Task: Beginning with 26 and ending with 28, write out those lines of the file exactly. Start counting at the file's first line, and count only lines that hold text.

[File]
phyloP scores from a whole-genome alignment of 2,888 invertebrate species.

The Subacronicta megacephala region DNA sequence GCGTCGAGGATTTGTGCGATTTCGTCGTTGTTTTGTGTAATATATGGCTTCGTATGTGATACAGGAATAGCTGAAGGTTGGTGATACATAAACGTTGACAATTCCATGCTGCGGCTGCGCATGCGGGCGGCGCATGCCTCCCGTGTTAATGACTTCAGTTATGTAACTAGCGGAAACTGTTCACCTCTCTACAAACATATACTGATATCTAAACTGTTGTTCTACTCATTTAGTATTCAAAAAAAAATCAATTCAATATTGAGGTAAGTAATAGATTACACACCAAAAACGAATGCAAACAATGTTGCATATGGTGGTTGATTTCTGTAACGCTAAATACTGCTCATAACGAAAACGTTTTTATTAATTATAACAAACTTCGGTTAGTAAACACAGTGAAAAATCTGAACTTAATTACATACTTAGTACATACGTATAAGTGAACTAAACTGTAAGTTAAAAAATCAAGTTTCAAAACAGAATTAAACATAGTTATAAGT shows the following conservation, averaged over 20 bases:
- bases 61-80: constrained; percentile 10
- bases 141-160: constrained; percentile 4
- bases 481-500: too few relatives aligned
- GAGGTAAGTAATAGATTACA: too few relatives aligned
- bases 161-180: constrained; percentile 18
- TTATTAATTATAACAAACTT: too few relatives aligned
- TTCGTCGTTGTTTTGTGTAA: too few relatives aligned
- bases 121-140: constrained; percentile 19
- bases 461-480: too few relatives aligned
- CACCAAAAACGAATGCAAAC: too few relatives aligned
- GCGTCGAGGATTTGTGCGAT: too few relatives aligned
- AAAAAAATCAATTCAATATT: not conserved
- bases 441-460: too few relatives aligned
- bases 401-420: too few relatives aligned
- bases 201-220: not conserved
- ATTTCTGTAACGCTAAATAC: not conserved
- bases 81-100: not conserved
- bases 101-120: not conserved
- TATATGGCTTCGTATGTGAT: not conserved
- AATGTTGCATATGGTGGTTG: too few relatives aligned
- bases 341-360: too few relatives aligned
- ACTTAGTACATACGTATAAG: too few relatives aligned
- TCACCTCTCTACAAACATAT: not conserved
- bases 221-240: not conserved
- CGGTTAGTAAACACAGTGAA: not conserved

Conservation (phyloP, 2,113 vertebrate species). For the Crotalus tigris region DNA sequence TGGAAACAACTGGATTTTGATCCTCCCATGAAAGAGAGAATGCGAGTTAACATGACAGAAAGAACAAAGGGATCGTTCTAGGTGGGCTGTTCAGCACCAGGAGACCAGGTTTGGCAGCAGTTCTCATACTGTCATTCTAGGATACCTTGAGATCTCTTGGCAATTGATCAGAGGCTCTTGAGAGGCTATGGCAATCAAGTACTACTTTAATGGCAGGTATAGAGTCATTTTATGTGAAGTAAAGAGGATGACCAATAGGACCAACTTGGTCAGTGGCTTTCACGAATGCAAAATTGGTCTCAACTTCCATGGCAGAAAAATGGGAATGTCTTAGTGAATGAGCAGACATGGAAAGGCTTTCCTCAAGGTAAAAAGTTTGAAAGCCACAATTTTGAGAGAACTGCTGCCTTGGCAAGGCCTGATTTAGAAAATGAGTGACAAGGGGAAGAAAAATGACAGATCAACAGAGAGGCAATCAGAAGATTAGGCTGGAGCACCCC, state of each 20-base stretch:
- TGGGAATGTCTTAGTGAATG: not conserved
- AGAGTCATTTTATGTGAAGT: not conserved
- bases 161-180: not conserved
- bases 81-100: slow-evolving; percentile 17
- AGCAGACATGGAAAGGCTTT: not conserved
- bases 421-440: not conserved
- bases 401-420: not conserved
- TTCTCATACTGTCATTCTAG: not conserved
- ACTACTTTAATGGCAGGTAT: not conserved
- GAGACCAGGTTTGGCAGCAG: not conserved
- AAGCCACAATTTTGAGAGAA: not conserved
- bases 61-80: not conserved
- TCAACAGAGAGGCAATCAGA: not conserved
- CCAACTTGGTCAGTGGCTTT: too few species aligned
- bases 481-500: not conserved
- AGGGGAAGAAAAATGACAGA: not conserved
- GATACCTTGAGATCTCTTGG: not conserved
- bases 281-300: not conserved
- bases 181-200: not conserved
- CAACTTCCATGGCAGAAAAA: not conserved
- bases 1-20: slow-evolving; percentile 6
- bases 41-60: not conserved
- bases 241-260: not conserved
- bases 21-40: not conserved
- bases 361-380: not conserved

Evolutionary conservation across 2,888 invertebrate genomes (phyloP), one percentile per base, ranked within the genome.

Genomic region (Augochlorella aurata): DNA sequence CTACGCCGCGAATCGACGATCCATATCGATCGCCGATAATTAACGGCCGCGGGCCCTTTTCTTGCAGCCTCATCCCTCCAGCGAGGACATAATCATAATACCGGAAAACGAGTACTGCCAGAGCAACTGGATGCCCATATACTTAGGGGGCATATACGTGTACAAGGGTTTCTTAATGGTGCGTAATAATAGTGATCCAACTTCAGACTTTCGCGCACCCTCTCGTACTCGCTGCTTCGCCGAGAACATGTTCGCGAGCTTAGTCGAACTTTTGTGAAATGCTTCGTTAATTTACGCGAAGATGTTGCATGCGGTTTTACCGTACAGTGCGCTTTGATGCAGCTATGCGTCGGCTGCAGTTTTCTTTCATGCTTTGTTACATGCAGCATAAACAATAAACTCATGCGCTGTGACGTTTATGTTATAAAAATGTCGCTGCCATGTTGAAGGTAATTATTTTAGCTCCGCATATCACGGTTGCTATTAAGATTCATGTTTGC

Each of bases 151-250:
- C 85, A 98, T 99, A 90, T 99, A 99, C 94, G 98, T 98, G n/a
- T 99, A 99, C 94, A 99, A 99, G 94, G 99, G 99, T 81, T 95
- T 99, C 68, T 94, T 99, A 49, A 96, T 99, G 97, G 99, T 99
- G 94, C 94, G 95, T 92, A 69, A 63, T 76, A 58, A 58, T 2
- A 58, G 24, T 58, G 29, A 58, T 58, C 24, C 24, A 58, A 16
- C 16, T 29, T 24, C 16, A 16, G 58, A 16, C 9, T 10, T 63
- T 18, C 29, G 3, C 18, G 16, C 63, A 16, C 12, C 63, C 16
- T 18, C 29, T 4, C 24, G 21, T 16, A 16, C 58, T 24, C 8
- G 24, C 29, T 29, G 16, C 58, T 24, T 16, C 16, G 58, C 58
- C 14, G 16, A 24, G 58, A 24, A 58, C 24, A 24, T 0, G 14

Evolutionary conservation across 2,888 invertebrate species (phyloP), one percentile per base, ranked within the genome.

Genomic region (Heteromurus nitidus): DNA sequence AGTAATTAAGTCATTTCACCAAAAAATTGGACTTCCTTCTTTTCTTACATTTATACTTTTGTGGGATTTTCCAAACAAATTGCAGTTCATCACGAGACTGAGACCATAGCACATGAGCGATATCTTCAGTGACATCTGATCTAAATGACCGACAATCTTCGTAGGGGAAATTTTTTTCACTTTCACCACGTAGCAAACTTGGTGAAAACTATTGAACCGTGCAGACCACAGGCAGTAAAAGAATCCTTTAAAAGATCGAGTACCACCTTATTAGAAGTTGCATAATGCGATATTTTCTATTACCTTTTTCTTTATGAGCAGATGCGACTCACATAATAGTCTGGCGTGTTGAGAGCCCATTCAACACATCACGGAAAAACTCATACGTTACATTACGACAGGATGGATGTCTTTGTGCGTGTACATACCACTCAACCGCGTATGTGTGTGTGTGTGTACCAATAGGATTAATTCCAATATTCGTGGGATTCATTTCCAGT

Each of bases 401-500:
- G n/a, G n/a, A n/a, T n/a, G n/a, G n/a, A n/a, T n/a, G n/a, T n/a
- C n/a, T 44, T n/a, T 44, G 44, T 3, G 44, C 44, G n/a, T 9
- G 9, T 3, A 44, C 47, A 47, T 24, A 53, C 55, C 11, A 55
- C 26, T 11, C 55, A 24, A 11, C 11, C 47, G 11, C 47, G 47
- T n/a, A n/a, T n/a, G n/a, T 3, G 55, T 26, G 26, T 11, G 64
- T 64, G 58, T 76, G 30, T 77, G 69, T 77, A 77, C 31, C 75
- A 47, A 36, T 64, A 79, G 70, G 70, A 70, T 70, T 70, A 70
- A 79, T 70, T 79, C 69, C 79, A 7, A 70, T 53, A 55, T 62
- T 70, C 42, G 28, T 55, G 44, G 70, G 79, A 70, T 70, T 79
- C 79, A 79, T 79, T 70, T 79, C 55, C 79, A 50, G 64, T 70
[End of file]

- bases 221-240: not conserved
- CGGTTAGTAAACACAGTGAA: not conserved

Conservation (phyloP, 2,113 vertebrate species). For the Crotalus tigris region DNA sequence TGGAAACAACTGGATTTTGATCCTCCCATGAAAGAGAGAATGCGAGTTAACATGACAGAAAGAACAAAGGGATCGTTCTAGGTGGGCTGTTCAGCACCAGGAGACCAGGTTTGGCAGCAGTTCTCATACTGTCATTCTAGGATACCTTGAGATCTCTTGGCAATTGATCAGAGGCTCTTGAGAGGCTATGGCAATCAAGTACTACTTTAATGGCAGGTATAGAGTCATTTTATGTGAAGTAAAGAGGATGACCAATAGGACCAACTTGGTCAGTGGCTTTCACGAATGCAAAATTGGTCTCAACTTCCATGGCAGAAAAATGGGAATGTCTTAGTGAATGAGCAGACATGGAAAGGCTTTCCTCAAGGTAAAAAGTTTGAAAGCCACAATTTTGAGAGAACTGCTGCCTTGGCAAGGCCTGATTTAGAAAATGAGTGACAAGGGGAAGAAAAATGACAGATCAACAGAGAGGCAATCAGAAGATTAGGCTGGAGCACCCC, state of each 20-base stretch: